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Committee question legal bodies on low rape prosecution rates

30 November 2021

The Home Affairs Committee continues its inquiry into the investigation and prosecution of rape when it takes evidence from representatives of the Bar Council, the Criminal Bar Association, the Law Commission and the Law Society.


Wednesday 1 December, 2021

At 10.00am

  • Kirsty Brimelow QC, Vice-Chair, The Criminal Bar Association
  • Ellie Cumbo, Head of Public Law, The Law Society
  • Professor Penney Lewis, Criminal Law Commissioner, The Law Commission
  • Derek Sweeting QC, Chair, The Bar Council

In the last five years (between 2015/16 and 2020/21), the number of prosecutions for rape has fallen by 59% and convictions by 47%. In 2020, the number of victims dropping out of cases was 43%, in part due to lengthy investigations and delays in reaching trial. The National Audit Office has calculated that in June 2021 there were over 1,300 sexual offences cases waiting over a year to begin, an increase of 435% since March 2020. According to the Criminal Bar Association, RASSO cases are complex to prepare but wider issues with the rates of funding for criminal barristers can make it harder to attract skilled advocates.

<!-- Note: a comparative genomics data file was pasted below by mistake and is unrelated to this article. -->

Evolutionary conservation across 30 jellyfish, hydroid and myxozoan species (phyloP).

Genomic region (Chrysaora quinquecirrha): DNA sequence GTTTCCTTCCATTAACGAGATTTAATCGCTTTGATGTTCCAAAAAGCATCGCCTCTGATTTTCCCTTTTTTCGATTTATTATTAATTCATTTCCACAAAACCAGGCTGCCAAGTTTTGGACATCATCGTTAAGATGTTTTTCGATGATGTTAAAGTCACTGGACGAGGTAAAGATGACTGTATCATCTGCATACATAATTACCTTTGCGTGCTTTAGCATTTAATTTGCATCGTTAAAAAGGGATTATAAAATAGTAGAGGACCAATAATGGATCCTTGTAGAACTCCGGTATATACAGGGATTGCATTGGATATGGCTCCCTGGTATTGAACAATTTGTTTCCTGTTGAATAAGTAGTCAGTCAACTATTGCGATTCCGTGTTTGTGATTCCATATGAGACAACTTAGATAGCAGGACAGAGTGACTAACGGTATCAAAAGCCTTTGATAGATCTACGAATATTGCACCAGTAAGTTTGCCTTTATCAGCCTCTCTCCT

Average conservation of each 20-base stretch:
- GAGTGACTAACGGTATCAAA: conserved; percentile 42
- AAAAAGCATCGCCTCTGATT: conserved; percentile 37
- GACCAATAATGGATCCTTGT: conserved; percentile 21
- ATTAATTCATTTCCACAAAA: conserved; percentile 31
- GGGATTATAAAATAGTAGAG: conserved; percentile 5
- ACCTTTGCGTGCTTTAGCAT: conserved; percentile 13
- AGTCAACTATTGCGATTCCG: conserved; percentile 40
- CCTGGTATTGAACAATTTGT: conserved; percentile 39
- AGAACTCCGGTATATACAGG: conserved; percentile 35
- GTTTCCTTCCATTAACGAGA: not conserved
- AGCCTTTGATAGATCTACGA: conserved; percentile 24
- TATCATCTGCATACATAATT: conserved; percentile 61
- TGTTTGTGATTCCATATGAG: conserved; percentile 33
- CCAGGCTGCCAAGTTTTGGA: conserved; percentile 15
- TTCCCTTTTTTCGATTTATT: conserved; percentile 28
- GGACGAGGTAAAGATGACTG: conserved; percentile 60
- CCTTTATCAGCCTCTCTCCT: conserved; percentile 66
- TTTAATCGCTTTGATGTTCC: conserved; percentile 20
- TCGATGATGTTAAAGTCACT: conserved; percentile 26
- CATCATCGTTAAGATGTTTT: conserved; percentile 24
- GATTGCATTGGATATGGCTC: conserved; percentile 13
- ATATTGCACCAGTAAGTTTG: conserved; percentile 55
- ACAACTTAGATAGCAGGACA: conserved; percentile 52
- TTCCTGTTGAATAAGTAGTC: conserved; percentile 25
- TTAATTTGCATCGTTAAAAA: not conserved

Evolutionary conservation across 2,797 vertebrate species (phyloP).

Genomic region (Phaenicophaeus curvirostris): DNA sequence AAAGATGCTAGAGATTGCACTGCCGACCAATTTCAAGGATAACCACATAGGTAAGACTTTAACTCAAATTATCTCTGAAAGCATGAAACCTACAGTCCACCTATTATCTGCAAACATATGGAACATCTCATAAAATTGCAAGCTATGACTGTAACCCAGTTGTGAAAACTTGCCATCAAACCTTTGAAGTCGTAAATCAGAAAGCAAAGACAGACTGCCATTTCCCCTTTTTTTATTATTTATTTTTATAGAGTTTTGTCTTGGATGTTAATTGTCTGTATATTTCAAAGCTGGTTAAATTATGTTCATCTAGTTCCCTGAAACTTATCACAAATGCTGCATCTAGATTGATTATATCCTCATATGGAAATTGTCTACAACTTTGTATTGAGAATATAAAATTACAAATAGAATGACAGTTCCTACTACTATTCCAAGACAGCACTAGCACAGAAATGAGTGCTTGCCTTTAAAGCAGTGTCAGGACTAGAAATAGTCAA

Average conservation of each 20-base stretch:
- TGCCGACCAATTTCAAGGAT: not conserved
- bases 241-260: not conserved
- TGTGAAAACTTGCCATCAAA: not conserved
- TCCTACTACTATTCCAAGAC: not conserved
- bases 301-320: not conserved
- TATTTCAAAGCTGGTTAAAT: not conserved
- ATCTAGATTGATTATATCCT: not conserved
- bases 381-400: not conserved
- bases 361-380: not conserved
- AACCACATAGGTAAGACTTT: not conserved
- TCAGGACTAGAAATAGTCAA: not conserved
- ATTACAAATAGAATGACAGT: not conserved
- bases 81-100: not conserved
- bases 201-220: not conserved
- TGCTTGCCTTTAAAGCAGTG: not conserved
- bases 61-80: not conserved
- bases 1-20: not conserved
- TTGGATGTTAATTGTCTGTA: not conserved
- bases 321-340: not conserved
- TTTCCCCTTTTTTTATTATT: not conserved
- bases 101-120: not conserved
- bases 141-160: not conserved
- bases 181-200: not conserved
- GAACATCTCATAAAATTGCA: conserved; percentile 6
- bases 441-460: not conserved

The session provides an opportunity for the Committee to hear the views of the legal sector on why prosecution rates for rape are so low, and the likely impact of the Government’s end-to-end rape review. It will also look at the impact of wider issues in the criminal justice system and the effect this has on complainants and defendants.

Following the appointment of Yvette Cooper MP as Shadow Home Secretary, the session will be chaired by Tim Laughton MP.

Further information

Image: MoJ